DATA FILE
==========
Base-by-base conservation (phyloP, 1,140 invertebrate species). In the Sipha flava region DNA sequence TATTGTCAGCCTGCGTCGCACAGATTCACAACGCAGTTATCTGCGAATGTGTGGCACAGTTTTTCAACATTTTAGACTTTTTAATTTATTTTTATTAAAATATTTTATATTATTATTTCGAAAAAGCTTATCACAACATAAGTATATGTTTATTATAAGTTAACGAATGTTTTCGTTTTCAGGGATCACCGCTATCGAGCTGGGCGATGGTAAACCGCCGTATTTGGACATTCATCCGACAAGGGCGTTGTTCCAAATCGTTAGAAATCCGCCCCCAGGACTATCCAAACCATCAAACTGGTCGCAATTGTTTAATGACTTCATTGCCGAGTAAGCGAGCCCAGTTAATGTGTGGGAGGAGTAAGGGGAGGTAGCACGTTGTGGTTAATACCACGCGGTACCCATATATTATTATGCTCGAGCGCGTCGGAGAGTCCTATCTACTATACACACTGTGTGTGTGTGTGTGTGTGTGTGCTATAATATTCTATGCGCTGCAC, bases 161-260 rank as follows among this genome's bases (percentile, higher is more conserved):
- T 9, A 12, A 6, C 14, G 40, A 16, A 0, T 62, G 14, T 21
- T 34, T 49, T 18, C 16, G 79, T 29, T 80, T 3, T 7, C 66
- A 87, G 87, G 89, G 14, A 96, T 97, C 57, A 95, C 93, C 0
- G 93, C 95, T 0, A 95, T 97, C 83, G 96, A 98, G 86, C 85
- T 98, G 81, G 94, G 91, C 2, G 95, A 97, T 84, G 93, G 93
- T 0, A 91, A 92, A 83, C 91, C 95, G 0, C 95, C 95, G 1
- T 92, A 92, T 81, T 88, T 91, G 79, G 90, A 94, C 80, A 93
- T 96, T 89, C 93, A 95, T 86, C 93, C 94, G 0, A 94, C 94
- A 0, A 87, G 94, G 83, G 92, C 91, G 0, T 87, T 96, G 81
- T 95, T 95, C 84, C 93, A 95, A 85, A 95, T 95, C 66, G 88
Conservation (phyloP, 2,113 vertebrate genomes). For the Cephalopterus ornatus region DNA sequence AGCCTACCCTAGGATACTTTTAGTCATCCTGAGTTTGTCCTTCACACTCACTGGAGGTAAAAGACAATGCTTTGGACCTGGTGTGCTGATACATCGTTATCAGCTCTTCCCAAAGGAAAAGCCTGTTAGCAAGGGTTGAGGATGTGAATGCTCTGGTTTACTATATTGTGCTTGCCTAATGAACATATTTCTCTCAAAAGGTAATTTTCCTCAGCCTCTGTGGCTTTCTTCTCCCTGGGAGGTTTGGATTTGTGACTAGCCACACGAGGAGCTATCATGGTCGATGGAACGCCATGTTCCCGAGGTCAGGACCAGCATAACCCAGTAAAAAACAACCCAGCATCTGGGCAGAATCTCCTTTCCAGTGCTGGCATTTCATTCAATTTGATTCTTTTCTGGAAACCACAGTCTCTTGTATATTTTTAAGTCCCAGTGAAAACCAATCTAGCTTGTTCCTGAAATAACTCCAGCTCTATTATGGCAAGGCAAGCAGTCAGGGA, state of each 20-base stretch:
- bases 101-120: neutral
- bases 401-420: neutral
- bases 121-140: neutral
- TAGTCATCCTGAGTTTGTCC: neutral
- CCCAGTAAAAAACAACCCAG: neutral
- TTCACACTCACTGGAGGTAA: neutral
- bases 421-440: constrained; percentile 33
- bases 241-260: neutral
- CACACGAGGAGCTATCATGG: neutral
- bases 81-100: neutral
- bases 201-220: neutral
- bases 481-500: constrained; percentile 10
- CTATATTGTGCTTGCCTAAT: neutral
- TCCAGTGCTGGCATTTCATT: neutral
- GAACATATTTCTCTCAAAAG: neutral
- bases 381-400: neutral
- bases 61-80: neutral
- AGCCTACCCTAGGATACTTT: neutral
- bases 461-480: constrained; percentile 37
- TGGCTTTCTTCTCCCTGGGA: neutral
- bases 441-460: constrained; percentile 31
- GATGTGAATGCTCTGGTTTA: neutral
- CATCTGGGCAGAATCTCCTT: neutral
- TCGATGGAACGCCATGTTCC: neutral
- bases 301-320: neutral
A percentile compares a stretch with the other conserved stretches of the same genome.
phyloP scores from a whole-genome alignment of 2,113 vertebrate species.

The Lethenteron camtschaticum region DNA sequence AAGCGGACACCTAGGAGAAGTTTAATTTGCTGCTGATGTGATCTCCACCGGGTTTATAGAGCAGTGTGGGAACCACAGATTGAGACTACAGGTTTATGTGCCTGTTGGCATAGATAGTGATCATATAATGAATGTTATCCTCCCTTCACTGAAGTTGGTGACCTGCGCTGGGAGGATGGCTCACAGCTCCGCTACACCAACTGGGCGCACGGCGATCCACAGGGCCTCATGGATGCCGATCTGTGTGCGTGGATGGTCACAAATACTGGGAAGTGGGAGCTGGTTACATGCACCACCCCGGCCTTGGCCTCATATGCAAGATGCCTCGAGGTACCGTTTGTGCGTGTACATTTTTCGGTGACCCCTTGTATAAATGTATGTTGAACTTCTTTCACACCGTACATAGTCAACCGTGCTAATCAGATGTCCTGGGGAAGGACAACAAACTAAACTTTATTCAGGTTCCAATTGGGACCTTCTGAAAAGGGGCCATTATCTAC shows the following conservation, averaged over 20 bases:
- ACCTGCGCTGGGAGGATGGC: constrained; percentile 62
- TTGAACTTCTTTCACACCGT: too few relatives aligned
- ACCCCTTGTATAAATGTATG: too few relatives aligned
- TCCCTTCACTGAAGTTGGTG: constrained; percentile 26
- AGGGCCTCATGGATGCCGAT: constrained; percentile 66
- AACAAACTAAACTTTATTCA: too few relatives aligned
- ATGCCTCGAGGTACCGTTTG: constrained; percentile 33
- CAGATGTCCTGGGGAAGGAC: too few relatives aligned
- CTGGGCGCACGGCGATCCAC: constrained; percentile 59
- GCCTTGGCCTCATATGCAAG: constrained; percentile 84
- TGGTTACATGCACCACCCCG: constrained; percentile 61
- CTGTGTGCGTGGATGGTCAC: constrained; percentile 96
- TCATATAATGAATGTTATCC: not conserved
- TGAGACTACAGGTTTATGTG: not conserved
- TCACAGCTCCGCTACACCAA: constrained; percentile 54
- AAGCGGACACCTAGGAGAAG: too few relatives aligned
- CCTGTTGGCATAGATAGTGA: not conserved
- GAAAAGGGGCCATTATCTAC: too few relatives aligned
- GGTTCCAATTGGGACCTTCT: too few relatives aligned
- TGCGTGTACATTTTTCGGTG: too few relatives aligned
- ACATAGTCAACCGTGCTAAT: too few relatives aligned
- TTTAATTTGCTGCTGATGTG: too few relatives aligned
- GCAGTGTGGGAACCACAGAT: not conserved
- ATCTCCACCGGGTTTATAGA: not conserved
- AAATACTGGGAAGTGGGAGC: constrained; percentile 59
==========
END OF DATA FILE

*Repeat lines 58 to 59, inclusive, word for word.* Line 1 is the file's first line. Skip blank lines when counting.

- GAAAAGGGGCCATTATCTAC: too few relatives aligned
- GGTTCCAATTGGGACCTTCT: too few relatives aligned